Sen. Jim Risch is not sure whether he’s endorsed his colleague Sen. Ted Cruz for president. In a Wednesday interview with CNN’s Wolf Blitzer, the Idaho senator said he “hopes” Cruz takes the nomination. Blitzer responded by saying that makes him only the third senator to endorse Cruz, a comment that befuddled Risch. “Did I just endorse, Wolf?” he asked. Blitzer pointed out that he had said he “hopes” Cruz is the nominee because he’s better than the other two candidates. So is that an endorsement? “I guess,” Risch responded.
“Obviously Kasich is so far behind, it’s impossible really for him to get the numbers, so by process of elimination that gets you to Ted Cruz,” Risch added. Don’t get carried away now, Jim, you’re going to make the man blush.
Risch’s resigned quasi-endorsement is more than Cruz is getting from his other congressional colleagues this week. You might’ve thought his high-profile thrashing of Donald Trump in Wisconsin would’ve positioned him for a wave of endorsements—even from those who have despised him and his brand of politics for years. But as the Washington Post and Daily Caller report, his colleagues are hardly rushing to sign on.
Cruz doesn’t need endorsements from lousy senators. His success thus far is proof enough of that. Cruz knows that he’ll have the support of his colleagues, as well as of the “establishment,” when the time comes: at the convention, when their choices really are limited to either him or Donald Trump.
“Let’s face it, Senate endorsements haven’t had much sway,” Louisiana Sen. Bill Cassidy told the Post. Exactly correct, Bill Cassidy! The two candidates who racked up by far the most endorsements among members of Congress were Jeb Bush and Marco Rubio. You don’t hear much about Jeb Bush and Marco Rubio anymore. It is almost as if a primary electorate that has awarded 78 percent of delegates so far to either Donald Trump or Ted Cruz pays little heed to congressional endorsements.
Might it be that they’re even a burden? “I think there are individual senators who probably have had discussions with the campaign,” Sen. Jeff Flake told the Daily Caller, “but frankly, I’m not sure Sen. Cruz wants members of the establishment endorsing him. … It’s kind of been the kiss of death around [here].”
For the Cruz campaign, a wave of establishment senatorial endorsements would counter the central appeal of his campaign to Republican voters. From the moment he came to Washington, he has been laying the cynical groundwork of his presidential campaign by doing whatever he could to make Washington hate him. This is not an especially complicated task—just find out what would annoy Republican leaders at any given moment, and then do it—and he has executed it well. Why change now, when that strategy hasn’t appeared to hinder his chances? Even as he becomes, amazingly enough, the “sane” option in relation to Donald Trump, he’s not laying off his rhetoric as the establishment’s worst nightmare.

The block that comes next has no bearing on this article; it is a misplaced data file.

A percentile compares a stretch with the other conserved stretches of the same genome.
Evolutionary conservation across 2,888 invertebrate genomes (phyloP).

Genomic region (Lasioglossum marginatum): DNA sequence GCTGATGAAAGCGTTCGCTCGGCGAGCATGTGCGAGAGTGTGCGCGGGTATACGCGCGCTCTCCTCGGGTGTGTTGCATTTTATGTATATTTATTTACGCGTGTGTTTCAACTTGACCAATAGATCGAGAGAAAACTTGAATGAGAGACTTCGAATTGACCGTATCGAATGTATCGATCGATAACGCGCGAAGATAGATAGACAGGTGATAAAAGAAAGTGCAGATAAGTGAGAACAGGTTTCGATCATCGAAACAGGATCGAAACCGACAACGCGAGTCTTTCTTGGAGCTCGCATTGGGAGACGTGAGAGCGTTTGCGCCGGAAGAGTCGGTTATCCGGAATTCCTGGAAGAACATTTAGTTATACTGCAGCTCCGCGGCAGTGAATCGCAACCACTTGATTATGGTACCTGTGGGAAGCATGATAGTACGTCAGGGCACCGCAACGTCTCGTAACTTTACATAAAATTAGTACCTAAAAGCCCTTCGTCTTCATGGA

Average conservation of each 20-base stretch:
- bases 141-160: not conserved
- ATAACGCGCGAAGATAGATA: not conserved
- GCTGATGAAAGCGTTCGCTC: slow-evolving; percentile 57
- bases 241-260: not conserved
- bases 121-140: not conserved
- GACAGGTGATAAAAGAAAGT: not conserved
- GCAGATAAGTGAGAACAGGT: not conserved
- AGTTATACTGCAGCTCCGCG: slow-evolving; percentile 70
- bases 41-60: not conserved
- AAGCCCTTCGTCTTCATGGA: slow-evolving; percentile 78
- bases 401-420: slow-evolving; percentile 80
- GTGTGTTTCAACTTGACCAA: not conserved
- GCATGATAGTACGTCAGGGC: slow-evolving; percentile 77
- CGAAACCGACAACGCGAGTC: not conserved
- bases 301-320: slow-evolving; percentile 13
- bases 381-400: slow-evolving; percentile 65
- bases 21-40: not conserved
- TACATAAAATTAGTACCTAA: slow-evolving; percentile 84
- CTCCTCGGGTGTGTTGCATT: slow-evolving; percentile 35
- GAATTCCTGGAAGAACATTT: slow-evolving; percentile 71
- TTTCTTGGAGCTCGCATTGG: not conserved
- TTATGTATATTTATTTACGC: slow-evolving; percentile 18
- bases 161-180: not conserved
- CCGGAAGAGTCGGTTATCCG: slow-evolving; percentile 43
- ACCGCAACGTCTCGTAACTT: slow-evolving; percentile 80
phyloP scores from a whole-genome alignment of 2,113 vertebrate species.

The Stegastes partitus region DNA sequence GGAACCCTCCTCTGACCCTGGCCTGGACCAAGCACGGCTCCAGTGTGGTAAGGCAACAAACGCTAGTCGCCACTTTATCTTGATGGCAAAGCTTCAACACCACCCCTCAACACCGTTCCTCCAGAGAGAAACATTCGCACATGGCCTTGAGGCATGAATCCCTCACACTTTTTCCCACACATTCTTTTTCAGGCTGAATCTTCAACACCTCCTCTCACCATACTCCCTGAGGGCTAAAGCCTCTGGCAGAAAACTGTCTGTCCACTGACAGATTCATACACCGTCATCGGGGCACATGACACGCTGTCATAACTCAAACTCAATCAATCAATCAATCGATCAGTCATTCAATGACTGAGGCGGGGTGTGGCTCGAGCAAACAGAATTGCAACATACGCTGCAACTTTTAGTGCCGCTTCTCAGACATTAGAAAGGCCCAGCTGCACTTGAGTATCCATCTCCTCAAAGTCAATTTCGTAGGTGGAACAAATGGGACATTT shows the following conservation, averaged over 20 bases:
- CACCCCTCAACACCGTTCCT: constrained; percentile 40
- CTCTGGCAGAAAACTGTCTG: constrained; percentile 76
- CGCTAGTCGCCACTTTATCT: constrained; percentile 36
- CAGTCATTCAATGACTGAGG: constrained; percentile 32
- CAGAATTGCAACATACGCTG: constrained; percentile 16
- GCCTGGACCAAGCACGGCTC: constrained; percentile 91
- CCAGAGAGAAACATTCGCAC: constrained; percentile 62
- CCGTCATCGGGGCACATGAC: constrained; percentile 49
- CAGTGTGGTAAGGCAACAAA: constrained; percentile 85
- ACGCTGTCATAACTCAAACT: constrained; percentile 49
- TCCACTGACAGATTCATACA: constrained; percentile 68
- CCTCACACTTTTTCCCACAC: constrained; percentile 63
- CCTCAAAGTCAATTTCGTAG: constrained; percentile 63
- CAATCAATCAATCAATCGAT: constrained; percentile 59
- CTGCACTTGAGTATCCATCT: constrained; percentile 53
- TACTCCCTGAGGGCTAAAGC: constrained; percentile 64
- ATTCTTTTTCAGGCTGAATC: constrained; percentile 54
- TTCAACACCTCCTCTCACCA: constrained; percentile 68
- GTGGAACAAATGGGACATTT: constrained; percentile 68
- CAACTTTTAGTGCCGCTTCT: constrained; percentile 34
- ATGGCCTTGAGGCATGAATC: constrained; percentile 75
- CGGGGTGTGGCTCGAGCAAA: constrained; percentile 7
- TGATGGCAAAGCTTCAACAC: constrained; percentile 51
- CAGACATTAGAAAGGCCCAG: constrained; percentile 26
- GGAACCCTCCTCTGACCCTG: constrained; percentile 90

The one factor that could compel Cruz to lay an all-out charm offensive on fellow party members is to ward off the threat of an establishment convention coup. There is some chatter going around, after all, about party leaders simply overlooking primary results and bringing in a “white knight” or “consensus” candidate— Speaker of the House Paul Ryan, say—during the latter ballots of a contested convention. It might be in Cruz’s interest, then, to persuade them that he’s their guy, even after all his years of back-bencher heckling.
The problem with this scenario is that the Cruz campaign doesn’t think the establishment has the leverage to enter such a savior candidate into the mix.
Speaking to reporters in Wisconsin early this week, Cruz described the “white knight” scenario as a “fevered pipe dream.” He explained how difficult it would be to pull off such a maneuver. Because he and Trump would have a “supermajority” of delegates, and the rules committee at the convention comprises those delegates, it would be very difficult for the establishment to rewrite Rule 40(b), which allows only candidates who’ve won a majority of delegates in eight states to have their names entered into consideration. As long as Cruz and Trump stick together on this—and so far, they have!—their loyalists will ensure that only they are entered for consideration.
In an era when Congress’ approval rating was higher than 13 percent, endorsements might have held more sway as positive signals to voters. Before this cycle, the candidate with the most endorsements from leading party officeholders, operatives, interest groups, and so forth usually won the nomination. That pattern broke this time around when the campaigns of Bush and Rubio collapsed. Cruz doesn’t need the party muckety-mucks to decide for him. They’re the ones who need to fall in line.